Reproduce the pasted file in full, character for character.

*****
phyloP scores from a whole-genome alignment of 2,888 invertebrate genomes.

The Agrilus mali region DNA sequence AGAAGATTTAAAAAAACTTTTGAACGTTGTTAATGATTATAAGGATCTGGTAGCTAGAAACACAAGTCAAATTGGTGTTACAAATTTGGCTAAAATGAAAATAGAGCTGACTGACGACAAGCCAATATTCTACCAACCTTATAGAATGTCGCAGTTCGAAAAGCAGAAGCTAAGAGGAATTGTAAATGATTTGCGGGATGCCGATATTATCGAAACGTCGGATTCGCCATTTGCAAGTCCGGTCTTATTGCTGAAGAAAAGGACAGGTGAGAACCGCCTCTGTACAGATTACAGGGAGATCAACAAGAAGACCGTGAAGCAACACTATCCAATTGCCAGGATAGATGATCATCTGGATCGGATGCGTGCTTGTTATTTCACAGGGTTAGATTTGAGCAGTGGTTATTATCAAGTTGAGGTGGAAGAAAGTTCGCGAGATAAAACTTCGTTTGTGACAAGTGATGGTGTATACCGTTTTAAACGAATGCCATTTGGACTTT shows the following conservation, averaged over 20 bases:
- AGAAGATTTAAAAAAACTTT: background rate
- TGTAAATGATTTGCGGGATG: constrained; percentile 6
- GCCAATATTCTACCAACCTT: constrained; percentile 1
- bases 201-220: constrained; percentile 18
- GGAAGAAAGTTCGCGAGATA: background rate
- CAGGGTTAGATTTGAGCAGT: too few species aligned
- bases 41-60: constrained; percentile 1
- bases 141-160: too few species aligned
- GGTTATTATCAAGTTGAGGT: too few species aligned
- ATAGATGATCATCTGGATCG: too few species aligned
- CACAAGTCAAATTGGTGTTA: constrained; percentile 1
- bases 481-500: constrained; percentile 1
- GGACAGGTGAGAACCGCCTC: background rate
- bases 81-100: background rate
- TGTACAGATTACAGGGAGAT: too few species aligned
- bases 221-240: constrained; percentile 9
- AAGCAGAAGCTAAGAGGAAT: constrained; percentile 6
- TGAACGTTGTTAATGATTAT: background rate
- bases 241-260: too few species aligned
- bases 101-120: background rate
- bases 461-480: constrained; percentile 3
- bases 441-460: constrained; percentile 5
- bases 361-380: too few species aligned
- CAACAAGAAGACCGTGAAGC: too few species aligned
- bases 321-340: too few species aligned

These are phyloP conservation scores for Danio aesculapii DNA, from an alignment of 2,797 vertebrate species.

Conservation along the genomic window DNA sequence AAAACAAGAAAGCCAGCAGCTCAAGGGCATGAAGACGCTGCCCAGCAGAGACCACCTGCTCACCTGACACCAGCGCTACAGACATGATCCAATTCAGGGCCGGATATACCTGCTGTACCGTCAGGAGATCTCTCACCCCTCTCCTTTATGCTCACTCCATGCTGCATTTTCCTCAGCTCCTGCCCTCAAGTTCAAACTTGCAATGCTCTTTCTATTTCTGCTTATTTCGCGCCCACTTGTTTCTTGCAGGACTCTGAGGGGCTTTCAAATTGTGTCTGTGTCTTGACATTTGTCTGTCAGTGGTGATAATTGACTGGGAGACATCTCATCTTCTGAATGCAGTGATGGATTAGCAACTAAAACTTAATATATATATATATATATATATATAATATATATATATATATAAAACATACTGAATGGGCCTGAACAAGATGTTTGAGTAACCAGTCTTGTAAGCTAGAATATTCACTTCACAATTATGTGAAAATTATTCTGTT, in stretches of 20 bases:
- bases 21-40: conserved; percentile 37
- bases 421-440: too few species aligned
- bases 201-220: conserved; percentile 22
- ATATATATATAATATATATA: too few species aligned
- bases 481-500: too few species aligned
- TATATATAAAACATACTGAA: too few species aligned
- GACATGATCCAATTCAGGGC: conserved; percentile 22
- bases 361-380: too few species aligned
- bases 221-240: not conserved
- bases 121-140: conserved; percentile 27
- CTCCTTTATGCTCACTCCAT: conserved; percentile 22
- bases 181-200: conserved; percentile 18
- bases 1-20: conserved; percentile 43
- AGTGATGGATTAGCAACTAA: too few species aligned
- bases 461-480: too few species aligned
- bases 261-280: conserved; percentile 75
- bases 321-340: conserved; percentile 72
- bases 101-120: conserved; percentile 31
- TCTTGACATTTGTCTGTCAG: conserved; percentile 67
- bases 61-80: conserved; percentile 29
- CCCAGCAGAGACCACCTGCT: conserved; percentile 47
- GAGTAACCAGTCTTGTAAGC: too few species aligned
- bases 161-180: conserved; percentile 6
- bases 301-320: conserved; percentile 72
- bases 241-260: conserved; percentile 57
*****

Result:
phyloP scores from a whole-genome alignment of 2,888 invertebrate genomes.

The Agrilus mali region DNA sequence AGAAGATTTAAAAAAACTTTTGAACGTTGTTAATGATTATAAGGATCTGGTAGCTAGAAACACAAGTCAAATTGGTGTTACAAATTTGGCTAAAATGAAAATAGAGCTGACTGACGACAAGCCAATATTCTACCAACCTTATAGAATGTCGCAGTTCGAAAAGCAGAAGCTAAGAGGAATTGTAAATGATTTGCGGGATGCCGATATTATCGAAACGTCGGATTCGCCATTTGCAAGTCCGGTCTTATTGCTGAAGAAAAGGACAGGTGAGAACCGCCTCTGTACAGATTACAGGGAGATCAACAAGAAGACCGTGAAGCAACACTATCCAATTGCCAGGATAGATGATCATCTGGATCGGATGCGTGCTTGTTATTTCACAGGGTTAGATTTGAGCAGTGGTTATTATCAAGTTGAGGTGGAAGAAAGTTCGCGAGATAAAACTTCGTTTGTGACAAGTGATGGTGTATACCGTTTTAAACGAATGCCATTTGGACTTT shows the following conservation, averaged over 20 bases:
- AGAAGATTTAAAAAAACTTT: background rate
- TGTAAATGATTTGCGGGATG: constrained; percentile 6
- GCCAATATTCTACCAACCTT: constrained; percentile 1
- bases 201-220: constrained; percentile 18
- GGAAGAAAGTTCGCGAGATA: background rate
- CAGGGTTAGATTTGAGCAGT: too few species aligned
- bases 41-60: constrained; percentile 1
- bases 141-160: too few species aligned
- GGTTATTATCAAGTTGAGGT: too few species aligned
- ATAGATGATCATCTGGATCG: too few species aligned
- CACAAGTCAAATTGGTGTTA: constrained; percentile 1
- bases 481-500: constrained; percentile 1
- GGACAGGTGAGAACCGCCTC: background rate
- bases 81-100: background rate
- TGTACAGATTACAGGGAGAT: too few species aligned
- bases 221-240: constrained; percentile 9
- AAGCAGAAGCTAAGAGGAAT: constrained; percentile 6
- TGAACGTTGTTAATGATTAT: background rate
- bases 241-260: too few species aligned
- bases 101-120: background rate
- bases 461-480: constrained; percentile 3
- bases 441-460: constrained; percentile 5
- bases 361-380: too few species aligned
- CAACAAGAAGACCGTGAAGC: too few species aligned
- bases 321-340: too few species aligned

These are phyloP conservation scores for Danio aesculapii DNA, from an alignment of 2,797 vertebrate species.

Conservation along the genomic window DNA sequence AAAACAAGAAAGCCAGCAGCTCAAGGGCATGAAGACGCTGCCCAGCAGAGACCACCTGCTCACCTGACACCAGCGCTACAGACATGATCCAATTCAGGGCCGGATATACCTGCTGTACCGTCAGGAGATCTCTCACCCCTCTCCTTTATGCTCACTCCATGCTGCATTTTCCTCAGCTCCTGCCCTCAAGTTCAAACTTGCAATGCTCTTTCTATTTCTGCTTATTTCGCGCCCACTTGTTTCTTGCAGGACTCTGAGGGGCTTTCAAATTGTGTCTGTGTCTTGACATTTGTCTGTCAGTGGTGATAATTGACTGGGAGACATCTCATCTTCTGAATGCAGTGATGGATTAGCAACTAAAACTTAATATATATATATATATATATATATAATATATATATATATATAAAACATACTGAATGGGCCTGAACAAGATGTTTGAGTAACCAGTCTTGTAAGCTAGAATATTCACTTCACAATTATGTGAAAATTATTCTGTT, in stretches of 20 bases:
- bases 21-40: conserved; percentile 37
- bases 421-440: too few species aligned
- bases 201-220: conserved; percentile 22
- ATATATATATAATATATATA: too few species aligned
- bases 481-500: too few species aligned
- TATATATAAAACATACTGAA: too few species aligned
- GACATGATCCAATTCAGGGC: conserved; percentile 22
- bases 361-380: too few species aligned
- bases 221-240: not conserved
- bases 121-140: conserved; percentile 27
- CTCCTTTATGCTCACTCCAT: conserved; percentile 22
- bases 181-200: conserved; percentile 18
- bases 1-20: conserved; percentile 43
- AGTGATGGATTAGCAACTAA: too few species aligned
- bases 461-480: too few species aligned
- bases 261-280: conserved; percentile 75
- bases 321-340: conserved; percentile 72
- bases 101-120: conserved; percentile 31
- TCTTGACATTTGTCTGTCAG: conserved; percentile 67
- bases 61-80: conserved; percentile 29
- CCCAGCAGAGACCACCTGCT: conserved; percentile 47
- GAGTAACCAGTCTTGTAAGC: too few species aligned
- bases 161-180: conserved; percentile 6
- bases 301-320: conserved; percentile 72
- bases 241-260: conserved; percentile 57